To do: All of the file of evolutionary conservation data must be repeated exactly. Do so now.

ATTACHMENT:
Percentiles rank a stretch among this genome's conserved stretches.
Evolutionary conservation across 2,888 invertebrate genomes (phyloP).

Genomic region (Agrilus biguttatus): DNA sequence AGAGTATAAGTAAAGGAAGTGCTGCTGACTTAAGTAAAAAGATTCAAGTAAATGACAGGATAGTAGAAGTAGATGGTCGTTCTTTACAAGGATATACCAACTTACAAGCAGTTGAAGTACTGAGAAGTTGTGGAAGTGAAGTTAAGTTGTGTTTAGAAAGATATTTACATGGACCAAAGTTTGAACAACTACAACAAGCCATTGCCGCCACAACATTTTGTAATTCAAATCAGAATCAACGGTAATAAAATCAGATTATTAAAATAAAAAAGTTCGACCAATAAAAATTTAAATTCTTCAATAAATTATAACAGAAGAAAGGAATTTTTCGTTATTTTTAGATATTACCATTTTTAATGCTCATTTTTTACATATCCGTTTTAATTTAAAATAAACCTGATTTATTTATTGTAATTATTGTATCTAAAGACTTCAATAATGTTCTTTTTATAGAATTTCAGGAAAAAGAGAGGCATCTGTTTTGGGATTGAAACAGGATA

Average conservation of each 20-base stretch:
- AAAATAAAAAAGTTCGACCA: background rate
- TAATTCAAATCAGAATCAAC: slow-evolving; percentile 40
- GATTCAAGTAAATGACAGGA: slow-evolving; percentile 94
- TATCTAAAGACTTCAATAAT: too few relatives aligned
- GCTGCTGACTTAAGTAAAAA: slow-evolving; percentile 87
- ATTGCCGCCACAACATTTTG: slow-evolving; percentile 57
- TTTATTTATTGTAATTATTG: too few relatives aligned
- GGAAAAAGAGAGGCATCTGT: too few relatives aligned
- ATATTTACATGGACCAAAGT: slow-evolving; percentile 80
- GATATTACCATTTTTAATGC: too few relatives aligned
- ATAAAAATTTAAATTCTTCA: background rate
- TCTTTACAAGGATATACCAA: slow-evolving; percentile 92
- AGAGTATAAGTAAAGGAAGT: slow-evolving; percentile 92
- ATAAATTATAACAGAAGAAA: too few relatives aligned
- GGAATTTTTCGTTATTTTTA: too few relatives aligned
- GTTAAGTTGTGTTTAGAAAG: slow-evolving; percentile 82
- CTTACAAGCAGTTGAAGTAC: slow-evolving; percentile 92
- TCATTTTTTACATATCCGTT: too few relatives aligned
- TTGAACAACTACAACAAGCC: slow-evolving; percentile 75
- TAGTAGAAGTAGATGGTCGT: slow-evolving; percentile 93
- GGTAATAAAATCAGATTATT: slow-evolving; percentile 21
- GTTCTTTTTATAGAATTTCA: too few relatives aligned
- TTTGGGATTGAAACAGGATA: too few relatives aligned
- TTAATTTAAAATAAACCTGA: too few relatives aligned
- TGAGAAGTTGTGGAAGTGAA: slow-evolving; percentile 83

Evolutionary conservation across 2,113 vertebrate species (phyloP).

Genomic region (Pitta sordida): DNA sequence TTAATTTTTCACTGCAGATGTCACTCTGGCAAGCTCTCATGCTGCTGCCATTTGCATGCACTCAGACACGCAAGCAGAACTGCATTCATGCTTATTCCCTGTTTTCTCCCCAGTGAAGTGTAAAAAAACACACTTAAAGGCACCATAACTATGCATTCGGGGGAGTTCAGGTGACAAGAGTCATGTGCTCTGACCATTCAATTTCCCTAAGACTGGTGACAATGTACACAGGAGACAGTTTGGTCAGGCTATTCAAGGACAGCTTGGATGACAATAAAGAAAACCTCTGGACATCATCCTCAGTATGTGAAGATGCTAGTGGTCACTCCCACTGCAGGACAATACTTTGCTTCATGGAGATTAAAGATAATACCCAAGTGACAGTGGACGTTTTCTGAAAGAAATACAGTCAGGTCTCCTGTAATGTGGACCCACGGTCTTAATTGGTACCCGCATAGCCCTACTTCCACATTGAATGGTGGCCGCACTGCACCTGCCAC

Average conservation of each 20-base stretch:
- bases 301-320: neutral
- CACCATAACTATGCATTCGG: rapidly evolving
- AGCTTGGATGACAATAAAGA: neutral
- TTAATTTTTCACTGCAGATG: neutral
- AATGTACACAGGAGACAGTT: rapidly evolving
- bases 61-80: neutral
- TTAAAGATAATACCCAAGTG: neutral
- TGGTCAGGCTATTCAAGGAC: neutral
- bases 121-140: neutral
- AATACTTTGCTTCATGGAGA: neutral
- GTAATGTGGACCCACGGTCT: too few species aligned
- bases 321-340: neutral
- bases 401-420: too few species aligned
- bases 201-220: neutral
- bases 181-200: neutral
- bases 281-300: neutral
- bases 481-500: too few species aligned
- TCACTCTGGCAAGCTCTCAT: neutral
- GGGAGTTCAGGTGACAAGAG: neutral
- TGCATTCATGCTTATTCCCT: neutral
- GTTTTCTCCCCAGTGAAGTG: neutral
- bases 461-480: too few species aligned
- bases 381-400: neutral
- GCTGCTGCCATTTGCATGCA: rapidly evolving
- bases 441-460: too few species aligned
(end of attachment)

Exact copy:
Percentiles rank a stretch among this genome's conserved stretches.
Evolutionary conservation across 2,888 invertebrate genomes (phyloP).

Genomic region (Agrilus biguttatus): DNA sequence AGAGTATAAGTAAAGGAAGTGCTGCTGACTTAAGTAAAAAGATTCAAGTAAATGACAGGATAGTAGAAGTAGATGGTCGTTCTTTACAAGGATATACCAACTTACAAGCAGTTGAAGTACTGAGAAGTTGTGGAAGTGAAGTTAAGTTGTGTTTAGAAAGATATTTACATGGACCAAAGTTTGAACAACTACAACAAGCCATTGCCGCCACAACATTTTGTAATTCAAATCAGAATCAACGGTAATAAAATCAGATTATTAAAATAAAAAAGTTCGACCAATAAAAATTTAAATTCTTCAATAAATTATAACAGAAGAAAGGAATTTTTCGTTATTTTTAGATATTACCATTTTTAATGCTCATTTTTTACATATCCGTTTTAATTTAAAATAAACCTGATTTATTTATTGTAATTATTGTATCTAAAGACTTCAATAATGTTCTTTTTATAGAATTTCAGGAAAAAGAGAGGCATCTGTTTTGGGATTGAAACAGGATA

Average conservation of each 20-base stretch:
- AAAATAAAAAAGTTCGACCA: background rate
- TAATTCAAATCAGAATCAAC: slow-evolving; percentile 40
- GATTCAAGTAAATGACAGGA: slow-evolving; percentile 94
- TATCTAAAGACTTCAATAAT: too few relatives aligned
- GCTGCTGACTTAAGTAAAAA: slow-evolving; percentile 87
- ATTGCCGCCACAACATTTTG: slow-evolving; percentile 57
- TTTATTTATTGTAATTATTG: too few relatives aligned
- GGAAAAAGAGAGGCATCTGT: too few relatives aligned
- ATATTTACATGGACCAAAGT: slow-evolving; percentile 80
- GATATTACCATTTTTAATGC: too few relatives aligned
- ATAAAAATTTAAATTCTTCA: background rate
- TCTTTACAAGGATATACCAA: slow-evolving; percentile 92
- AGAGTATAAGTAAAGGAAGT: slow-evolving; percentile 92
- ATAAATTATAACAGAAGAAA: too few relatives aligned
- GGAATTTTTCGTTATTTTTA: too few relatives aligned
- GTTAAGTTGTGTTTAGAAAG: slow-evolving; percentile 82
- CTTACAAGCAGTTGAAGTAC: slow-evolving; percentile 92
- TCATTTTTTACATATCCGTT: too few relatives aligned
- TTGAACAACTACAACAAGCC: slow-evolving; percentile 75
- TAGTAGAAGTAGATGGTCGT: slow-evolving; percentile 93
- GGTAATAAAATCAGATTATT: slow-evolving; percentile 21
- GTTCTTTTTATAGAATTTCA: too few relatives aligned
- TTTGGGATTGAAACAGGATA: too few relatives aligned
- TTAATTTAAAATAAACCTGA: too few relatives aligned
- TGAGAAGTTGTGGAAGTGAA: slow-evolving; percentile 83

Evolutionary conservation across 2,113 vertebrate species (phyloP).

Genomic region (Pitta sordida): DNA sequence TTAATTTTTCACTGCAGATGTCACTCTGGCAAGCTCTCATGCTGCTGCCATTTGCATGCACTCAGACACGCAAGCAGAACTGCATTCATGCTTATTCCCTGTTTTCTCCCCAGTGAAGTGTAAAAAAACACACTTAAAGGCACCATAACTATGCATTCGGGGGAGTTCAGGTGACAAGAGTCATGTGCTCTGACCATTCAATTTCCCTAAGACTGGTGACAATGTACACAGGAGACAGTTTGGTCAGGCTATTCAAGGACAGCTTGGATGACAATAAAGAAAACCTCTGGACATCATCCTCAGTATGTGAAGATGCTAGTGGTCACTCCCACTGCAGGACAATACTTTGCTTCATGGAGATTAAAGATAATACCCAAGTGACAGTGGACGTTTTCTGAAAGAAATACAGTCAGGTCTCCTGTAATGTGGACCCACGGTCTTAATTGGTACCCGCATAGCCCTACTTCCACATTGAATGGTGGCCGCACTGCACCTGCCAC

Average conservation of each 20-base stretch:
- bases 301-320: neutral
- CACCATAACTATGCATTCGG: rapidly evolving
- AGCTTGGATGACAATAAAGA: neutral
- TTAATTTTTCACTGCAGATG: neutral
- AATGTACACAGGAGACAGTT: rapidly evolving
- bases 61-80: neutral
- TTAAAGATAATACCCAAGTG: neutral
- TGGTCAGGCTATTCAAGGAC: neutral
- bases 121-140: neutral
- AATACTTTGCTTCATGGAGA: neutral
- GTAATGTGGACCCACGGTCT: too few species aligned
- bases 321-340: neutral
- bases 401-420: too few species aligned
- bases 201-220: neutral
- bases 181-200: neutral
- bases 281-300: neutral
- bases 481-500: too few species aligned
- TCACTCTGGCAAGCTCTCAT: neutral
- GGGAGTTCAGGTGACAAGAG: neutral
- TGCATTCATGCTTATTCCCT: neutral
- GTTTTCTCCCCAGTGAAGTG: neutral
- bases 461-480: too few species aligned
- bases 381-400: neutral
- GCTGCTGCCATTTGCATGCA: rapidly evolving
- bases 441-460: too few species aligned